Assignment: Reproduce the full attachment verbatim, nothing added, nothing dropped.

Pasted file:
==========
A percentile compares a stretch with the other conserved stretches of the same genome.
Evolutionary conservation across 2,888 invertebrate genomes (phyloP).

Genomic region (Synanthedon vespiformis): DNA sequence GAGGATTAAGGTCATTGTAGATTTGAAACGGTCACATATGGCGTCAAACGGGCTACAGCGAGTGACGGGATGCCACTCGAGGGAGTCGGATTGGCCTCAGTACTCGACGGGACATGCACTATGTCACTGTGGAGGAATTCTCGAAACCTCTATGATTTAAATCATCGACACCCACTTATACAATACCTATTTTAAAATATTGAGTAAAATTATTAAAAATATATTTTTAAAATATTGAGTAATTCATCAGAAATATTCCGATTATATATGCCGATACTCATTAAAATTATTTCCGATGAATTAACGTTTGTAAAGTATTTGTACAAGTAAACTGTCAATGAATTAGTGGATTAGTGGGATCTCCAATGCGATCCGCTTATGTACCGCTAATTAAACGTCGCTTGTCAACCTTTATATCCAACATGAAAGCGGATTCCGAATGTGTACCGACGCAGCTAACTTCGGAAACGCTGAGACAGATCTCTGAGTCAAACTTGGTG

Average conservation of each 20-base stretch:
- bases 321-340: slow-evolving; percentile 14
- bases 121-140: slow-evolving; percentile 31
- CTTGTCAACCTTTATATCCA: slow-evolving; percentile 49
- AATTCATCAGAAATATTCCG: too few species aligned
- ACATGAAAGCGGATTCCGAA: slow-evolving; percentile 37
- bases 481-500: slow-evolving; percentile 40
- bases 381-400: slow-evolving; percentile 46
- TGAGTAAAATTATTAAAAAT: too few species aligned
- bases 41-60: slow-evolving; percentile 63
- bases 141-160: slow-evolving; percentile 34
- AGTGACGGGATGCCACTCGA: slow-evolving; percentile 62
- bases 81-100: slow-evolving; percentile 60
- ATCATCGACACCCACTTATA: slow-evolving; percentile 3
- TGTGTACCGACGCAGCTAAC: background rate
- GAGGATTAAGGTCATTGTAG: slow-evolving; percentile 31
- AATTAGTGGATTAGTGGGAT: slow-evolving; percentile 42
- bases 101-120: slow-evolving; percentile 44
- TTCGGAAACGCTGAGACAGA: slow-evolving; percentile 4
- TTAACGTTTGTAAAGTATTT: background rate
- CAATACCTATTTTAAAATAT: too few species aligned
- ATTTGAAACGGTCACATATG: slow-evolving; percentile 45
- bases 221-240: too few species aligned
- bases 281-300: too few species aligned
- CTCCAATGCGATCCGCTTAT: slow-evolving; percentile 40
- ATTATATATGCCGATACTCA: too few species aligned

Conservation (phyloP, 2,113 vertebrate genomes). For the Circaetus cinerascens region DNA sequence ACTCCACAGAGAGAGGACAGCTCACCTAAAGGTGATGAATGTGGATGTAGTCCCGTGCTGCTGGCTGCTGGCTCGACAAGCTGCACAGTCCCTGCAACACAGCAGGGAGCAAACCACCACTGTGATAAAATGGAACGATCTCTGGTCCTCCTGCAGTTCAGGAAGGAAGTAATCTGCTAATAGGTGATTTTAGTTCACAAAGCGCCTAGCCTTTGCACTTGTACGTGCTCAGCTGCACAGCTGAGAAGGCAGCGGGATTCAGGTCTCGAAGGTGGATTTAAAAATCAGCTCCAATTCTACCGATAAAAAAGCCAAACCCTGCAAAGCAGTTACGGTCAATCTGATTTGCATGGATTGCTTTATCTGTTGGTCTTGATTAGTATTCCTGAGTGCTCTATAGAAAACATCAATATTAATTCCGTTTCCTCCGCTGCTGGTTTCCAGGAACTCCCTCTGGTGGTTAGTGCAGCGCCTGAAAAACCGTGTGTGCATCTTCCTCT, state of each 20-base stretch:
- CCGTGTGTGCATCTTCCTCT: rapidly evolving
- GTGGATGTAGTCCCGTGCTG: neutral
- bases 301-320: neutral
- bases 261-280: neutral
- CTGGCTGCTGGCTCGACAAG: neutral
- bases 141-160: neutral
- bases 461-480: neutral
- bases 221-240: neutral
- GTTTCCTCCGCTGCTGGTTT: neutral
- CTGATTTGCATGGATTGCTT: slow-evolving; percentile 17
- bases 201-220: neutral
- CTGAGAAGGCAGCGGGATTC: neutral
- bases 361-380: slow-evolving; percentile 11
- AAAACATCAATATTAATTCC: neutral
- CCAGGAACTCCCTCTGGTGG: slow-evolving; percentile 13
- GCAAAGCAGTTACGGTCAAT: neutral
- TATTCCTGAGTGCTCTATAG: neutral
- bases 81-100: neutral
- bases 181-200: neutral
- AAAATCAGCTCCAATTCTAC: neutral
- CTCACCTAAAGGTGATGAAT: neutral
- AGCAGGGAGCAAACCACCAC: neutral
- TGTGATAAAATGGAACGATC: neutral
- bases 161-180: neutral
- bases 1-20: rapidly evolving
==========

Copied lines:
A percentile compares a stretch with the other conserved stretches of the same genome.
Evolutionary conservation across 2,888 invertebrate genomes (phyloP).

Genomic region (Synanthedon vespiformis): DNA sequence GAGGATTAAGGTCATTGTAGATTTGAAACGGTCACATATGGCGTCAAACGGGCTACAGCGAGTGACGGGATGCCACTCGAGGGAGTCGGATTGGCCTCAGTACTCGACGGGACATGCACTATGTCACTGTGGAGGAATTCTCGAAACCTCTATGATTTAAATCATCGACACCCACTTATACAATACCTATTTTAAAATATTGAGTAAAATTATTAAAAATATATTTTTAAAATATTGAGTAATTCATCAGAAATATTCCGATTATATATGCCGATACTCATTAAAATTATTTCCGATGAATTAACGTTTGTAAAGTATTTGTACAAGTAAACTGTCAATGAATTAGTGGATTAGTGGGATCTCCAATGCGATCCGCTTATGTACCGCTAATTAAACGTCGCTTGTCAACCTTTATATCCAACATGAAAGCGGATTCCGAATGTGTACCGACGCAGCTAACTTCGGAAACGCTGAGACAGATCTCTGAGTCAAACTTGGTG

Average conservation of each 20-base stretch:
- bases 321-340: slow-evolving; percentile 14
- bases 121-140: slow-evolving; percentile 31
- CTTGTCAACCTTTATATCCA: slow-evolving; percentile 49
- AATTCATCAGAAATATTCCG: too few species aligned
- ACATGAAAGCGGATTCCGAA: slow-evolving; percentile 37
- bases 481-500: slow-evolving; percentile 40
- bases 381-400: slow-evolving; percentile 46
- TGAGTAAAATTATTAAAAAT: too few species aligned
- bases 41-60: slow-evolving; percentile 63
- bases 141-160: slow-evolving; percentile 34
- AGTGACGGGATGCCACTCGA: slow-evolving; percentile 62
- bases 81-100: slow-evolving; percentile 60
- ATCATCGACACCCACTTATA: slow-evolving; percentile 3
- TGTGTACCGACGCAGCTAAC: background rate
- GAGGATTAAGGTCATTGTAG: slow-evolving; percentile 31
- AATTAGTGGATTAGTGGGAT: slow-evolving; percentile 42
- bases 101-120: slow-evolving; percentile 44
- TTCGGAAACGCTGAGACAGA: slow-evolving; percentile 4
- TTAACGTTTGTAAAGTATTT: background rate
- CAATACCTATTTTAAAATAT: too few species aligned
- ATTTGAAACGGTCACATATG: slow-evolving; percentile 45
- bases 221-240: too few species aligned
- bases 281-300: too few species aligned
- CTCCAATGCGATCCGCTTAT: slow-evolving; percentile 40
- ATTATATATGCCGATACTCA: too few species aligned

Conservation (phyloP, 2,113 vertebrate genomes). For the Circaetus cinerascens region DNA sequence ACTCCACAGAGAGAGGACAGCTCACCTAAAGGTGATGAATGTGGATGTAGTCCCGTGCTGCTGGCTGCTGGCTCGACAAGCTGCACAGTCCCTGCAACACAGCAGGGAGCAAACCACCACTGTGATAAAATGGAACGATCTCTGGTCCTCCTGCAGTTCAGGAAGGAAGTAATCTGCTAATAGGTGATTTTAGTTCACAAAGCGCCTAGCCTTTGCACTTGTACGTGCTCAGCTGCACAGCTGAGAAGGCAGCGGGATTCAGGTCTCGAAGGTGGATTTAAAAATCAGCTCCAATTCTACCGATAAAAAAGCCAAACCCTGCAAAGCAGTTACGGTCAATCTGATTTGCATGGATTGCTTTATCTGTTGGTCTTGATTAGTATTCCTGAGTGCTCTATAGAAAACATCAATATTAATTCCGTTTCCTCCGCTGCTGGTTTCCAGGAACTCCCTCTGGTGGTTAGTGCAGCGCCTGAAAAACCGTGTGTGCATCTTCCTCT, state of each 20-base stretch:
- CCGTGTGTGCATCTTCCTCT: rapidly evolving
- GTGGATGTAGTCCCGTGCTG: neutral
- bases 301-320: neutral
- bases 261-280: neutral
- CTGGCTGCTGGCTCGACAAG: neutral
- bases 141-160: neutral
- bases 461-480: neutral
- bases 221-240: neutral
- GTTTCCTCCGCTGCTGGTTT: neutral
- CTGATTTGCATGGATTGCTT: slow-evolving; percentile 17
- bases 201-220: neutral
- CTGAGAAGGCAGCGGGATTC: neutral
- bases 361-380: slow-evolving; percentile 11
- AAAACATCAATATTAATTCC: neutral
- CCAGGAACTCCCTCTGGTGG: slow-evolving; percentile 13
- GCAAAGCAGTTACGGTCAAT: neutral
- TATTCCTGAGTGCTCTATAG: neutral
- bases 81-100: neutral
- bases 181-200: neutral
- AAAATCAGCTCCAATTCTAC: neutral
- CTCACCTAAAGGTGATGAAT: neutral
- AGCAGGGAGCAAACCACCAC: neutral
- TGTGATAAAATGGAACGATC: neutral
- bases 161-180: neutral
- bases 1-20: rapidly evolving